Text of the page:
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23andMe Eliminates Subscription Model

NEW YORK (GenomeWeb News) – Genetic testing service firm 23andMe has done away with its subscription model following pushback from its customers and genetic genealogists.

In a note to its subscribers on Tuesday 23andMe CEO Anne Wojcicki said, "We listened to your feedback and now understand that subscriptions were not good for you and thus not good for 23andMe."

The company moved to a subscription model in November 2010 that required a one-year contract. Effective at the end of today, that model will disappear and the Mountain View, Calif.-based firm will begin charging a flat $299 fee. Customers will continue to have access to its current features, and while the firm doesn't have immediate plans for new premium-fee based features, it expects to have some in the future, Wojcicki said.

Customers affected by the change will be contacted by 23andMe by e-mail within the next week with additional information, she added.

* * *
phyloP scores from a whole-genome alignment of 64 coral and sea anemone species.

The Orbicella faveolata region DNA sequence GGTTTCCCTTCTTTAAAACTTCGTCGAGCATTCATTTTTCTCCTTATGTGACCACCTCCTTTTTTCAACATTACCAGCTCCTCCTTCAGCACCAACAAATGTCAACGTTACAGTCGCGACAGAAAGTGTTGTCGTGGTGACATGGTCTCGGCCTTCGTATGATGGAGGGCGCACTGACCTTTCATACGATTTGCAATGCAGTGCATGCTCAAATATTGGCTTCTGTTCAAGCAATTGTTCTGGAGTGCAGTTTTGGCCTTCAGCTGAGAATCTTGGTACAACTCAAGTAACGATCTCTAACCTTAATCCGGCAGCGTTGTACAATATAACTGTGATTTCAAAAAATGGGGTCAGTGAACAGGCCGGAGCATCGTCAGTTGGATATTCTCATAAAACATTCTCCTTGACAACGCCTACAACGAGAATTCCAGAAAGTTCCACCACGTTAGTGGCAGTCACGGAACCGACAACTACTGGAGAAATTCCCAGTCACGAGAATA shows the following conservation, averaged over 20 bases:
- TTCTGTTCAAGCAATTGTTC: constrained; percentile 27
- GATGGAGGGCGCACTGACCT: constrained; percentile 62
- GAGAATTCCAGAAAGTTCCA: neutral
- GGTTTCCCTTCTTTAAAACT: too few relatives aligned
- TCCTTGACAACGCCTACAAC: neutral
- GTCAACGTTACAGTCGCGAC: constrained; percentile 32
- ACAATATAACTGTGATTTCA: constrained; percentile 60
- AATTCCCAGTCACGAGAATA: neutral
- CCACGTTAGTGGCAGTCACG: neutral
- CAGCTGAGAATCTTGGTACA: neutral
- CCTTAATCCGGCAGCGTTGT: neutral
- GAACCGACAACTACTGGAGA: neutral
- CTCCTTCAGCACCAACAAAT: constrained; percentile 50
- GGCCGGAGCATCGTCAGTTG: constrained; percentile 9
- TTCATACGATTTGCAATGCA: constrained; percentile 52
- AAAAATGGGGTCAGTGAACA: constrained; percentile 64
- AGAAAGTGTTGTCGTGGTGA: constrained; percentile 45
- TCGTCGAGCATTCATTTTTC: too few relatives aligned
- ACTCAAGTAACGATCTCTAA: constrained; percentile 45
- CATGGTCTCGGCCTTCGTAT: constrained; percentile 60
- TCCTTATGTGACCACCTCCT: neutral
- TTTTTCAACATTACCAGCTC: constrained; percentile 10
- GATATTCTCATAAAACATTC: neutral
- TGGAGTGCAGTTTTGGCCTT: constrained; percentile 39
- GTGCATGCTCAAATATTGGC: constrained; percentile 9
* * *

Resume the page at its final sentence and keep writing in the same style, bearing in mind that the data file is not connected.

Those who have paid for their subscriptions in full will no longer be billed from the company, while those who have not completed their subscription commitments will continue being billed until their contract commitment is met, Wojcicki said.

Through the end of May, customers may upgrade to v3 from v2 for $199. Afterwards, the charge will be $249.

Catherine Afarian, a spokeswoman for the company, told GenomeWeb Daily News that while its membership numbers have been growing even after the subscription model was implemented, 23andMe's customers consistently expressed negative feedback about the pricing structure and often opted for other pricing options, including the option to pay a one-time $399 fee for full access to the company's products and services.

"It was clear that subscriptions weren't working well for our customers," Afarian said, adding that 23andMe has more than 150,000 members.

The decision to move away from the subscription model, she said, is partly based on a plan that 23andMe announced in December to deny those who end their subscriptions access to certain services related to their genetic information. 23andMe soon backed away from the proposed change following complaints from its customers.

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